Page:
I’ve came to read this book after reading D. MacKay’s books (1–2), since I just was marvelled by their pretty uncommon presentation.
His books have a very large margin, to provide a lot of space for illustration or remarks. Moreover, his way of graphically visualizing things are always very inspired.
So I decided to follow his example when I’d be writing my Ph.D. dissertation. That’s how I stumbled on the tufte-latex package, and discovered the work of Tufte. I discovered that a dissertation is not a book eventually, and that I should keep the good ol’ format.Still, I was on and tried to learn more about data visualization.
The idea is that it can be really hard to explain a situation with a graph, but it’s still the best way – when you really have quantitative information
Tufte gives a set of rule (such as the ink-to-data ratio) to present things clearly. He gives alot of historical and contemporary example, showing that most of the time poor graphics are just dishonest e.g.,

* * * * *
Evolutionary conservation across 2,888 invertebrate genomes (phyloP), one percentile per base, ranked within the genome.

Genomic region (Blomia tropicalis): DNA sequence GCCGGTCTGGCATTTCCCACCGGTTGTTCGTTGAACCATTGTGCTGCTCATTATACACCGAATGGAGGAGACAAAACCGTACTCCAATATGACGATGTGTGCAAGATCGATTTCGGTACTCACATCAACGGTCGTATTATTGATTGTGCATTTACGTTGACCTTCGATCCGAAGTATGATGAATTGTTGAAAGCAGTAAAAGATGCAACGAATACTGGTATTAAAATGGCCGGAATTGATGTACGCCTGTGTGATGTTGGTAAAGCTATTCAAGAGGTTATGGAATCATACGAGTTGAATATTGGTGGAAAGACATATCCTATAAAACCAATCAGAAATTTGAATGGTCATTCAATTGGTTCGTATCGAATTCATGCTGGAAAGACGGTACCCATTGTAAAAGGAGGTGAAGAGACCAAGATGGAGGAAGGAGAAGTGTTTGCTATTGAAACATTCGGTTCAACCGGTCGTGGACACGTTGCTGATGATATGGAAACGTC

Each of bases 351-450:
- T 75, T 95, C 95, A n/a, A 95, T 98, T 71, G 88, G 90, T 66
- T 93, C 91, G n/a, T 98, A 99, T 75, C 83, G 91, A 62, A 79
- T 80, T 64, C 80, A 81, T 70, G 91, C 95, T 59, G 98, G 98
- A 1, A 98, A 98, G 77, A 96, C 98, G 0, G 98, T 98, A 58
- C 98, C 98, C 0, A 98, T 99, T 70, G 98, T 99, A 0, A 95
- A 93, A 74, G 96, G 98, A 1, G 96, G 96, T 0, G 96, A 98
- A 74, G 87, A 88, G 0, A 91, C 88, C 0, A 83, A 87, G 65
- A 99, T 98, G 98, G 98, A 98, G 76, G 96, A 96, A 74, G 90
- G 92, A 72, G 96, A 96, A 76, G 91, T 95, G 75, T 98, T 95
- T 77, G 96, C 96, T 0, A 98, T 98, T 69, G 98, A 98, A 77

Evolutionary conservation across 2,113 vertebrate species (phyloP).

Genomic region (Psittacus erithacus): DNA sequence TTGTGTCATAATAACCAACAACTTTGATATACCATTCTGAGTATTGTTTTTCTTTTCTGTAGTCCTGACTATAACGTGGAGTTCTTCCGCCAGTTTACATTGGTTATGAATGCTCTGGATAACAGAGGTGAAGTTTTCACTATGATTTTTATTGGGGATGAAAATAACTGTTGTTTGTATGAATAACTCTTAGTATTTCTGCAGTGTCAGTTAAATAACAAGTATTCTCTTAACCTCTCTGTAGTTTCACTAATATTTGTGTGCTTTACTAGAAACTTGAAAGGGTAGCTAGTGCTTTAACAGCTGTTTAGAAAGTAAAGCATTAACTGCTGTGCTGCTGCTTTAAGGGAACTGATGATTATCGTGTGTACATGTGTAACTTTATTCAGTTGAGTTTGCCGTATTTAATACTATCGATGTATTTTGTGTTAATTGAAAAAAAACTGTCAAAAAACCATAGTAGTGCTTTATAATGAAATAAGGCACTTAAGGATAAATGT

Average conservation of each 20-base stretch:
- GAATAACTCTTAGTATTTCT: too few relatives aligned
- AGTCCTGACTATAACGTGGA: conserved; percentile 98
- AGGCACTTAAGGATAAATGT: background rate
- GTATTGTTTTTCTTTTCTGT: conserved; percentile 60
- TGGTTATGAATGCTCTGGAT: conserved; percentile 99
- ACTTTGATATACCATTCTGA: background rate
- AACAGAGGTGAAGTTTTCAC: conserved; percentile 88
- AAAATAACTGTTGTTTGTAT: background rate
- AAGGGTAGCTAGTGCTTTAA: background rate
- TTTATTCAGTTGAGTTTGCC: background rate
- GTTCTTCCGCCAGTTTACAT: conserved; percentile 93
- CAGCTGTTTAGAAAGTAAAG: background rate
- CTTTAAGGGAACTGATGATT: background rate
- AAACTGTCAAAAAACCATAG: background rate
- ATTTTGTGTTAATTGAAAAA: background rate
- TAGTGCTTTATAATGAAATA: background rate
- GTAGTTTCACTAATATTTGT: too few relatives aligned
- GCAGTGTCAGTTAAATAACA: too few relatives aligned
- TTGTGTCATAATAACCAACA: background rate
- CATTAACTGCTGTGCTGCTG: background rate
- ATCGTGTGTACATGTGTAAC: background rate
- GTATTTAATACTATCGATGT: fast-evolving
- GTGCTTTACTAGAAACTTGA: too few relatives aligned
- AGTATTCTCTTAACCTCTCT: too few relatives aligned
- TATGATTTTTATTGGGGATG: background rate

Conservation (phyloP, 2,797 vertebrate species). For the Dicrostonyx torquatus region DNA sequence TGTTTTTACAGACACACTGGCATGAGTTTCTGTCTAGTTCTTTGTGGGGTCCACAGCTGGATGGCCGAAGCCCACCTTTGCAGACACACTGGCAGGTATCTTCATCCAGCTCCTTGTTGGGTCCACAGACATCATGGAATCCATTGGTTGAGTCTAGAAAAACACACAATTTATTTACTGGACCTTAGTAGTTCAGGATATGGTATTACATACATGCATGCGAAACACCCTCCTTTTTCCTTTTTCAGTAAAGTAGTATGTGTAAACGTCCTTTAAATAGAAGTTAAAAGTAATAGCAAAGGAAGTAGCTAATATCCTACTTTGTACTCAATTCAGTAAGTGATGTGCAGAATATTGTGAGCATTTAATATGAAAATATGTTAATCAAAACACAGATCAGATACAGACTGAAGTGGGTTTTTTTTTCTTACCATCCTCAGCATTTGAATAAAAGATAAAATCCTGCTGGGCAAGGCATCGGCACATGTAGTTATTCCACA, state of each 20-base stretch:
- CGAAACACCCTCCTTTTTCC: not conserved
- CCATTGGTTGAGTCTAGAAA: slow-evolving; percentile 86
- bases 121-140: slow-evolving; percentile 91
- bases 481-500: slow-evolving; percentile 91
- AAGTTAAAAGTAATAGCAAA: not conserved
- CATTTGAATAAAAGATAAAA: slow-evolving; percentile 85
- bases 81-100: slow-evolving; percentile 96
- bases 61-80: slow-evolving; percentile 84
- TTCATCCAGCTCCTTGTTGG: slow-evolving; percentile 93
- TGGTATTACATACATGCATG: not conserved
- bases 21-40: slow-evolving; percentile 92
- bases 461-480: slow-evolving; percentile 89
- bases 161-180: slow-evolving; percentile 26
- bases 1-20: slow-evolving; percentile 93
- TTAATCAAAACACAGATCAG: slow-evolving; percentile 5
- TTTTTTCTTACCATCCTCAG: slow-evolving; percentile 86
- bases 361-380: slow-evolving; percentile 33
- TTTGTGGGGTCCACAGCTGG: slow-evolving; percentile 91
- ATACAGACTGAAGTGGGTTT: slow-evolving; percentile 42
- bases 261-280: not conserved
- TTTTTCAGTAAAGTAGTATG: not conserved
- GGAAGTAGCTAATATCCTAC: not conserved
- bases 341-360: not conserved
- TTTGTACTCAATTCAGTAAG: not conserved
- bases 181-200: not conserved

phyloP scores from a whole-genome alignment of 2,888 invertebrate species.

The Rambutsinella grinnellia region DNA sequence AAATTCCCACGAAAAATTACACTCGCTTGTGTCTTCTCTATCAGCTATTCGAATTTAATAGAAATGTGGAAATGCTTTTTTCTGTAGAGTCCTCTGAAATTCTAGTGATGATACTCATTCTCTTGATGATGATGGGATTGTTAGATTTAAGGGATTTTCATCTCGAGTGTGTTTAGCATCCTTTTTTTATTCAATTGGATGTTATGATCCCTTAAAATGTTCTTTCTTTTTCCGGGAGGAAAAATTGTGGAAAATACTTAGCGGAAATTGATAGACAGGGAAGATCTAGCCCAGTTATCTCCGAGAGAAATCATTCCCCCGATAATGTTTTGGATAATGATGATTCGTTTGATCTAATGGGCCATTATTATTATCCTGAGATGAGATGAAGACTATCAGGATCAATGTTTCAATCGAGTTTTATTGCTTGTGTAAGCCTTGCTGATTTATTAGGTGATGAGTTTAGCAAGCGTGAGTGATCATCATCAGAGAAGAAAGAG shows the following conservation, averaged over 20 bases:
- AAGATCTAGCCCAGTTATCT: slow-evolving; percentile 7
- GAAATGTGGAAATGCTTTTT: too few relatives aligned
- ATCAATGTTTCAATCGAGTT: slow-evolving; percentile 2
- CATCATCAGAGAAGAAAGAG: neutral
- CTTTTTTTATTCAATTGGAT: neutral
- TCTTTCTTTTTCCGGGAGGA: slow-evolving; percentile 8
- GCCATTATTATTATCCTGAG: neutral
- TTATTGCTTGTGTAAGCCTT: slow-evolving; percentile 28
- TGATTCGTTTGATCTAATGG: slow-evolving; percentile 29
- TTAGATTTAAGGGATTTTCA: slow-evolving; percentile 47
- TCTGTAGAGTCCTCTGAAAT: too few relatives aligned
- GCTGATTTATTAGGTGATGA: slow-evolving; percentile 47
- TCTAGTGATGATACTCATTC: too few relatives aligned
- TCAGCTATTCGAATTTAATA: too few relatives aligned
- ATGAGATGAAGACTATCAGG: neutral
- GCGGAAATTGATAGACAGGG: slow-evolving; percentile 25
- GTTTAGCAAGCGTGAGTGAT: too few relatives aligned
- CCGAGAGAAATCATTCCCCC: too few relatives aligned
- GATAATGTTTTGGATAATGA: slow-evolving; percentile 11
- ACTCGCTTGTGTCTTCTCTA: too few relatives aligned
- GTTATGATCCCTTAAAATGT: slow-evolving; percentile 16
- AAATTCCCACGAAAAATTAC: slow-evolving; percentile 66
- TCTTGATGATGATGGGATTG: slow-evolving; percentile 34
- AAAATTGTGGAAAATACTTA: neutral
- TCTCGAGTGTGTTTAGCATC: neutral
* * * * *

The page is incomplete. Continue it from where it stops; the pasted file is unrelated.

- trying to show a difference in scale between two object : for a double in quantity, double the size, but quadruple the area.
- if you have almost no information, use interpolation and lots of colors – your boss won’t notice how lame your result is.
- use optical illusions, to provoke confusion
- do not show the baseline
- make pie chart – especially if you make them scattered or 3D style
- (see here for more points)
Besides, the book is quite interesting, and quite beautiful : Taschen should have edited this book, not the crappy “Information Graphics“!